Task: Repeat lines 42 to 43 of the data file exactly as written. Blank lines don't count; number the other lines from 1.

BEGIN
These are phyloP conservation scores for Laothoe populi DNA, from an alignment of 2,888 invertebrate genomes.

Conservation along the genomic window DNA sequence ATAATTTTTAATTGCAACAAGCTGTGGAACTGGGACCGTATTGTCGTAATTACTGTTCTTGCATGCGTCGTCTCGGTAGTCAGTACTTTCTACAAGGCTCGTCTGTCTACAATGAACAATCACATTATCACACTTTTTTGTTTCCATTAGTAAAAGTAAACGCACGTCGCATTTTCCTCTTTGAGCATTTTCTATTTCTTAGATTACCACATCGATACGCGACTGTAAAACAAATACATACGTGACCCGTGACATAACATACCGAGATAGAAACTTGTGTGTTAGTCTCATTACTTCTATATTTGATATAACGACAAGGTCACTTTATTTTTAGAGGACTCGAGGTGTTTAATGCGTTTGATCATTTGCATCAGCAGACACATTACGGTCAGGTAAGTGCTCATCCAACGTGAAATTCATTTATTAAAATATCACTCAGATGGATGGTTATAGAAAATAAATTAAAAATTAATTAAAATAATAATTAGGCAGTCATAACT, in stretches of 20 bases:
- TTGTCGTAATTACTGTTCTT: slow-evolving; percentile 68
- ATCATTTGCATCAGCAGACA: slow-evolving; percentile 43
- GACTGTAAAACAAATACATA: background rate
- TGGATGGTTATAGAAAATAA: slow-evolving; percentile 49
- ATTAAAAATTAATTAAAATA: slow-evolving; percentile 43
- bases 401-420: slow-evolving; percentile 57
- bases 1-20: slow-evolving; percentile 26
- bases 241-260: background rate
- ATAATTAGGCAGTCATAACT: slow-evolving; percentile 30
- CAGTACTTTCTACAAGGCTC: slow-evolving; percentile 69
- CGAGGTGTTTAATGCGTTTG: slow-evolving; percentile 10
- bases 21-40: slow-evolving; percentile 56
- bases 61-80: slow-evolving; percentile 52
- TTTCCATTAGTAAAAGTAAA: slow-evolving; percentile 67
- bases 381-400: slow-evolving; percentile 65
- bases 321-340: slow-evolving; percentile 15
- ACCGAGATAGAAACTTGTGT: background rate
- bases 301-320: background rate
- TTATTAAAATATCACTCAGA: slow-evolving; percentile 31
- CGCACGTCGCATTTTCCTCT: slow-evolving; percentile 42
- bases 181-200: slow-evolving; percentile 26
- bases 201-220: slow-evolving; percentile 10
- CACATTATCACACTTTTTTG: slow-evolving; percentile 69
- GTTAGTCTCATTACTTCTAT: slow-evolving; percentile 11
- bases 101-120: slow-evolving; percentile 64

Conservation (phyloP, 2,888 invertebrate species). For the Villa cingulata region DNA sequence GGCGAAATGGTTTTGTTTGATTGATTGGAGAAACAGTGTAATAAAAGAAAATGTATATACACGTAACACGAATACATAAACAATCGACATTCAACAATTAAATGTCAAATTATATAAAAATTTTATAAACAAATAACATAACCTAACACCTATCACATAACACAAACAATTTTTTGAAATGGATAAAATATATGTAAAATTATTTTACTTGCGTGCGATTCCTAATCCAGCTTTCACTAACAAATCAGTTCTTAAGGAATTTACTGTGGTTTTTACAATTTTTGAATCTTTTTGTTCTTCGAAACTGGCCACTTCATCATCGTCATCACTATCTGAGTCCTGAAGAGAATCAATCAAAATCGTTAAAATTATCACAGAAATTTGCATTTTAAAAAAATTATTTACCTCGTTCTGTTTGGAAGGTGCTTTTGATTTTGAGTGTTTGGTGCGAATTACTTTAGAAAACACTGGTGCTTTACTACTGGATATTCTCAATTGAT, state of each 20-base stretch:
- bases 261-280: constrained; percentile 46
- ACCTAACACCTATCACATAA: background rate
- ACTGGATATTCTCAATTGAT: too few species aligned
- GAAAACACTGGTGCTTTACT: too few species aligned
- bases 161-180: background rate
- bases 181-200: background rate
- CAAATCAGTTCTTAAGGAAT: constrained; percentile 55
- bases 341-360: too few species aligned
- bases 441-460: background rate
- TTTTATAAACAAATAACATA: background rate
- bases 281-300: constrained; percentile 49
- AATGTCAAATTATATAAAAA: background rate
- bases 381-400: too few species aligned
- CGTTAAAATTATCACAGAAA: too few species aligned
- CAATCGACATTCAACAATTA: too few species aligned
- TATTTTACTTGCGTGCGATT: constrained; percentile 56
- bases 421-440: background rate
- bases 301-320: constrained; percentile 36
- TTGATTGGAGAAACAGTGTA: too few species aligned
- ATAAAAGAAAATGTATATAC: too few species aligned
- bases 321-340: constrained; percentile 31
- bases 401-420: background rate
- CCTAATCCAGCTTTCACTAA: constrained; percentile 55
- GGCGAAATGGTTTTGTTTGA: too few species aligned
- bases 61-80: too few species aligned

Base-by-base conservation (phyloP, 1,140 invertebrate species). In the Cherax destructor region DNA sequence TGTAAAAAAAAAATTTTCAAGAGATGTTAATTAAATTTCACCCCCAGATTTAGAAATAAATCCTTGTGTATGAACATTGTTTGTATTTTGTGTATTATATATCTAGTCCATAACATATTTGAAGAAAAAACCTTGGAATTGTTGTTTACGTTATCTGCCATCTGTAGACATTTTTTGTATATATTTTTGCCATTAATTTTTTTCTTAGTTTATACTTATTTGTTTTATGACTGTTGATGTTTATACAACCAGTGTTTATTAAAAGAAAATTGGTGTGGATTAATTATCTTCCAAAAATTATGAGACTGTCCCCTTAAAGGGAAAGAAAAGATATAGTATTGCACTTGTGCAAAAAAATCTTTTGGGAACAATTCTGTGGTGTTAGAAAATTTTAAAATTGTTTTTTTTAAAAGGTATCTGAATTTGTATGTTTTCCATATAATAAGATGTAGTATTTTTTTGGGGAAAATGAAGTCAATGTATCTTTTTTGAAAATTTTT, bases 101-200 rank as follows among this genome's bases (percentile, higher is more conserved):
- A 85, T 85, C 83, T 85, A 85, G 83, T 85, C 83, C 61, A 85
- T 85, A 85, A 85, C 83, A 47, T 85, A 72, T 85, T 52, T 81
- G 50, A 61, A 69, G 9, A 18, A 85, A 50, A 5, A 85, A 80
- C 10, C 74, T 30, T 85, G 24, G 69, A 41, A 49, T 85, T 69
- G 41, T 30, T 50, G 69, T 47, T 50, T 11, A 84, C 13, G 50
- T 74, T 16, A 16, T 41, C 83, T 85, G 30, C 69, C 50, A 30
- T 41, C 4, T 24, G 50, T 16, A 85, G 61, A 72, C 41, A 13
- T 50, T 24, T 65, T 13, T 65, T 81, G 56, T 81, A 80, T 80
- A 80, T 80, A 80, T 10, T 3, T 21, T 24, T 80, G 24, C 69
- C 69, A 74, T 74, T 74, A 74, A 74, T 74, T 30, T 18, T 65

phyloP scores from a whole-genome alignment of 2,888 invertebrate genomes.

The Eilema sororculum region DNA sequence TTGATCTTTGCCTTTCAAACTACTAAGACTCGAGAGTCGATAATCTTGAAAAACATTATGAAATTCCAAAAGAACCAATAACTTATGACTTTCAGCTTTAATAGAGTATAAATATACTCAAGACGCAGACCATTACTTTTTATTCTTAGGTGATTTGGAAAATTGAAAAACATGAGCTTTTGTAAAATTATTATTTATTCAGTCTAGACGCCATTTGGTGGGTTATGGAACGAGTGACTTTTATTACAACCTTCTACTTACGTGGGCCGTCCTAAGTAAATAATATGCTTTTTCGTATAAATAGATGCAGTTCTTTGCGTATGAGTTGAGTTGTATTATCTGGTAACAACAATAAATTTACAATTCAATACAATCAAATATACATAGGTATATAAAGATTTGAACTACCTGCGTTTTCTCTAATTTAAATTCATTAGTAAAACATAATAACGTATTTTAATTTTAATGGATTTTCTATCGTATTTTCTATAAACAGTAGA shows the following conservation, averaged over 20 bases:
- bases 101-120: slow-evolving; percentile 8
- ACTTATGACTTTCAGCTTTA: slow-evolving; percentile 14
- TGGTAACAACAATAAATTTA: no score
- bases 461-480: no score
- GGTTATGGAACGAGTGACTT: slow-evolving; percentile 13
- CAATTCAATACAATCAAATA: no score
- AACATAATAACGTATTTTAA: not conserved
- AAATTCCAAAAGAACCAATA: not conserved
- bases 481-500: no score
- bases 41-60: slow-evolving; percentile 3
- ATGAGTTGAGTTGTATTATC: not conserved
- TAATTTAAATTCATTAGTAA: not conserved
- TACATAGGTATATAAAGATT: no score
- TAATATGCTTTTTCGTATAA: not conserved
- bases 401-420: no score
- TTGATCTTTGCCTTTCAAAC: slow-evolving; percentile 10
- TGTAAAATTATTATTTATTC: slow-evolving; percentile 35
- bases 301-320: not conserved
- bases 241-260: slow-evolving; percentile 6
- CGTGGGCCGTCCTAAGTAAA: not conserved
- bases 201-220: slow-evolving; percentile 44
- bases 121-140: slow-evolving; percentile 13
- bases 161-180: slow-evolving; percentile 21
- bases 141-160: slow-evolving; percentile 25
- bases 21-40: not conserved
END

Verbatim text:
- CGTTAAAATTATCACAGAAA: too few species aligned
- CAATCGACATTCAACAATTA: too few species aligned